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Read This Before Selling Hammer Metals Limited (ASX:HMX) Shares

Simply Wall St

We often see insiders buying up shares in companies that perform well over the long term. Unfortunately, there are also plenty of examples of share prices declining precipitously after insiders have sold shares. So before you buy or sell Hammer Metals Limited (ASX:HMX), you may well want to know whether insiders have been buying or selling.

What Is Insider Buying?

It's quite normal to see company insiders, such as board members, trading in company stock, from time to time. However, most countries require that the company discloses such transactions to the market.

Insider transactions are not the most important thing when it comes to long-term investing. But logic dictates you should pay some attention to whether insiders are buying or selling shares. For example, a Columbia University study found that 'insiders are more likely to engage in open market purchases of their own company’s stock when the firm is about to reveal new agreements with customers and suppliers'.

View our latest analysis for Hammer Metals

Hammer Metals Insider Transactions Over The Last Year

In the last twelve months, the biggest single purchase by an insider was when Independent Non-Executive Director Zbigniew Lubieniecki bought AU$155k worth of shares at a price of AU$0.025 per share. So it's clear an insider wanted to buy, even at a higher price than the current share price (being AU$0.022). It's very possible they regret the purchase, but it's more likely they are bullish about the company. To us, it's very important to consider the price insiders pay for shares. As a general rule, we feel more positive about a stock if insiders have bought shares at above current prices, because that suggests they viewed the stock as good value, even at a higher price.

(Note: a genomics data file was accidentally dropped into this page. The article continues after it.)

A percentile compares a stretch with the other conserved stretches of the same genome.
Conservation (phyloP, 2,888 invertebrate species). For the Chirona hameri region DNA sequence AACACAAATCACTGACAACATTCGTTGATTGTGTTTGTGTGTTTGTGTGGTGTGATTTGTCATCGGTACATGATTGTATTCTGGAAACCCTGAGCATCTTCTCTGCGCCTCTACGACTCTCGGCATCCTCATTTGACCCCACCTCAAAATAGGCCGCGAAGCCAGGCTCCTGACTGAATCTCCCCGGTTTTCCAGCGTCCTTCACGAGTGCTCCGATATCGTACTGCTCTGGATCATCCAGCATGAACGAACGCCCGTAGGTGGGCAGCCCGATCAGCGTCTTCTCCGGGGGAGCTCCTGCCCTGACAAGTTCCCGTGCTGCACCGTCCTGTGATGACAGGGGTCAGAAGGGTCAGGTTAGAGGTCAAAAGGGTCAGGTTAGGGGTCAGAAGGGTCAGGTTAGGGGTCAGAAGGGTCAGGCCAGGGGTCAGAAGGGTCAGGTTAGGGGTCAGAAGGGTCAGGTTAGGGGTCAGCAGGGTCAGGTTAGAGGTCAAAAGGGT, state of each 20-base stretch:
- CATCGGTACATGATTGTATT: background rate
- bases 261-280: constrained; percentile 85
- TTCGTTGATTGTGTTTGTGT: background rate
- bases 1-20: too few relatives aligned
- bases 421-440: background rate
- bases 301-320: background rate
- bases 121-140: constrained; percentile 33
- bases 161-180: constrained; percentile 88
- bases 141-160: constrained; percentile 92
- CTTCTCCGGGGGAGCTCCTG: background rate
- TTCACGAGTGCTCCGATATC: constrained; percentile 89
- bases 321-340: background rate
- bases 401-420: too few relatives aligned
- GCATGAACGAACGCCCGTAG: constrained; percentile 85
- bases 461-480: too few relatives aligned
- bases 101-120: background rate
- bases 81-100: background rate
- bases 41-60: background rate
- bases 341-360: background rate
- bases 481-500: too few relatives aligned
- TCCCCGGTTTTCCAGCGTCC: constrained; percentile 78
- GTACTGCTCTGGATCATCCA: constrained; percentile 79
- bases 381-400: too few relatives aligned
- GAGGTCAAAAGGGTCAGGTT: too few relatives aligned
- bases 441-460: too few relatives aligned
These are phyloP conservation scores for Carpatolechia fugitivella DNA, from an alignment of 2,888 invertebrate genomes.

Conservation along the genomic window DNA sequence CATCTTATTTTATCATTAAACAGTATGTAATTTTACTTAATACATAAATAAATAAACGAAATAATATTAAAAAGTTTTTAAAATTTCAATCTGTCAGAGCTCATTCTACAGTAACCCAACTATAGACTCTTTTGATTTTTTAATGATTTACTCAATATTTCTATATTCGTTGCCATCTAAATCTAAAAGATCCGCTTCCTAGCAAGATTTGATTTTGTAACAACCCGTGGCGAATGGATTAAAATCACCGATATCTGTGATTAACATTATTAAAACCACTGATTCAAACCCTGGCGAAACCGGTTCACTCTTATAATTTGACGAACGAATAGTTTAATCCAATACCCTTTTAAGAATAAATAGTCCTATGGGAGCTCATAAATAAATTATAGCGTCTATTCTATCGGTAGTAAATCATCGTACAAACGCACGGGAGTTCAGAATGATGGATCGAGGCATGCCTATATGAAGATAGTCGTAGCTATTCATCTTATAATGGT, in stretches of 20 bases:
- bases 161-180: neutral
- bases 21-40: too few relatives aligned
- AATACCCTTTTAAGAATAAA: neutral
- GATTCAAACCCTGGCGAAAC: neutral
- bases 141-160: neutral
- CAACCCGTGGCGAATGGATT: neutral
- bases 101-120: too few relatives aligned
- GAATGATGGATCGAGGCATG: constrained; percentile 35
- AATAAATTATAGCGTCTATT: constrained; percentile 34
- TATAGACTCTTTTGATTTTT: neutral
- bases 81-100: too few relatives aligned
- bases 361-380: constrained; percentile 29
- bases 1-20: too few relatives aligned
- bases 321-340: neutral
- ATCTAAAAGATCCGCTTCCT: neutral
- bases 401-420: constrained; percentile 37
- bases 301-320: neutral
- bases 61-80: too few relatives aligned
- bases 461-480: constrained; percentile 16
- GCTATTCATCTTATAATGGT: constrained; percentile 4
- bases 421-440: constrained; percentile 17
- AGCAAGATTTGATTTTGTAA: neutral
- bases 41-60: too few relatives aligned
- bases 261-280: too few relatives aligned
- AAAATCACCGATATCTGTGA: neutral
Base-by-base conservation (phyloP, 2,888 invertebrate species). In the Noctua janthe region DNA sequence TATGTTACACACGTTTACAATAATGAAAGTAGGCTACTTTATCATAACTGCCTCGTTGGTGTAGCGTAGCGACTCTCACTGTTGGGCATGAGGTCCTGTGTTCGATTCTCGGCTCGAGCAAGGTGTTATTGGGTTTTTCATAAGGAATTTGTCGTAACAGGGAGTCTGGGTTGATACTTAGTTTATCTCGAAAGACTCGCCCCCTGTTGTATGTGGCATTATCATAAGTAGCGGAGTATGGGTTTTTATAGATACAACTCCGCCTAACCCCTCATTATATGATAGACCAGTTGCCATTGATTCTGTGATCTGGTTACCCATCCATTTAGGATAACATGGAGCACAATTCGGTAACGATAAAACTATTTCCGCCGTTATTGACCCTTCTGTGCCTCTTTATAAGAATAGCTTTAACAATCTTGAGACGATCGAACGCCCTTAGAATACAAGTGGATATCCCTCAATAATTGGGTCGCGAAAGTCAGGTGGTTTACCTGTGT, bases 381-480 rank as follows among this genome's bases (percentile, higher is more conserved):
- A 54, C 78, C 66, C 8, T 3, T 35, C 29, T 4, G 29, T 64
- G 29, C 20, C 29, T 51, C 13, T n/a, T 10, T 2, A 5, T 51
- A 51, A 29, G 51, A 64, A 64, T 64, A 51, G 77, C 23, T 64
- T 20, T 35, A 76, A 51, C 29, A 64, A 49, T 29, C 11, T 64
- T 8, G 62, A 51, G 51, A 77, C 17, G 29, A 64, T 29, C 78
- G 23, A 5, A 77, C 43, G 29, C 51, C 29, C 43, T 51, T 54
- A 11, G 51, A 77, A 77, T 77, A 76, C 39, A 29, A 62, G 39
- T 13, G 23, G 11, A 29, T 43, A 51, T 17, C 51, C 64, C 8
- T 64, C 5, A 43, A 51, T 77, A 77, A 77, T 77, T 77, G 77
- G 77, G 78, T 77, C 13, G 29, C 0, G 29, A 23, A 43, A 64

Hammer Metals insiders may have bought shares in the last year, but they didn't sell any. The chart below shows insider transactions (by individuals) over the last year. By clicking on the graph below, you can see the precise details of each insider transaction!

ASX:HMX Recent Insider Trading, January 8th 2020

Hammer Metals is not the only stock insiders are buying. So take a peek at this free list of growing companies with insider buying.

Hammer Metals Insiders Bought Stock Recently

Over the last three months, we've seen significant insider buying at Hammer Metals. Not only was there no selling that we can see, but they collectively bought AU$206k worth of shares. This could be interpreted as suggesting a positive outlook.

Does Hammer Metals Boast High Insider Ownership?

Looking at the total insider shareholdings in a company can help to inform your view of whether they are well aligned with common shareholders. I reckon it's a good sign if insiders own a significant number of shares in the company. Insiders own 14% of Hammer Metals shares, worth about AU$1.6m, according to our data. Whilst better than nothing, we're not overly impressed by these holdings.

What Might The Insider Transactions At Hammer Metals Tell Us?

It is good to see recent purchasing. And the longer term insider transactions also give us confidence. But on the other hand, the company made a loss last year, which makes us a little cautious. We would certainly prefer see higher levels of insider ownership but analysis of the insider transactions suggests that Hammer Metals insiders are expecting a bright future. Along with insider transactions, I recommend checking if Hammer Metals is growing revenue. This free chart of historic revenue and earnings should make that easy.

But note: Hammer Metals may not be the best stock to buy. So take a peek at this free list of interesting companies with high ROE and low debt.

For the purposes of this article, insiders are those individuals who report their transactions to the relevant regulatory body. We currently account for open market transactions and private dispositions, but not derivative transactions.

If you spot an error that warrants correction, please contact the editor at editorial-team@simplywallst.com. This article by Simply Wall St is general in nature. It does not constitute a recommendation to buy or sell any stock, and does not take account of your objectives, or your financial situation. Simply Wall St has no position in the stocks mentioned.

We aim to bring you long-term focused research analysis driven by fundamental data. Note that our analysis may not factor in the latest price-sensitive company announcements or qualitative material. Thank you for reading.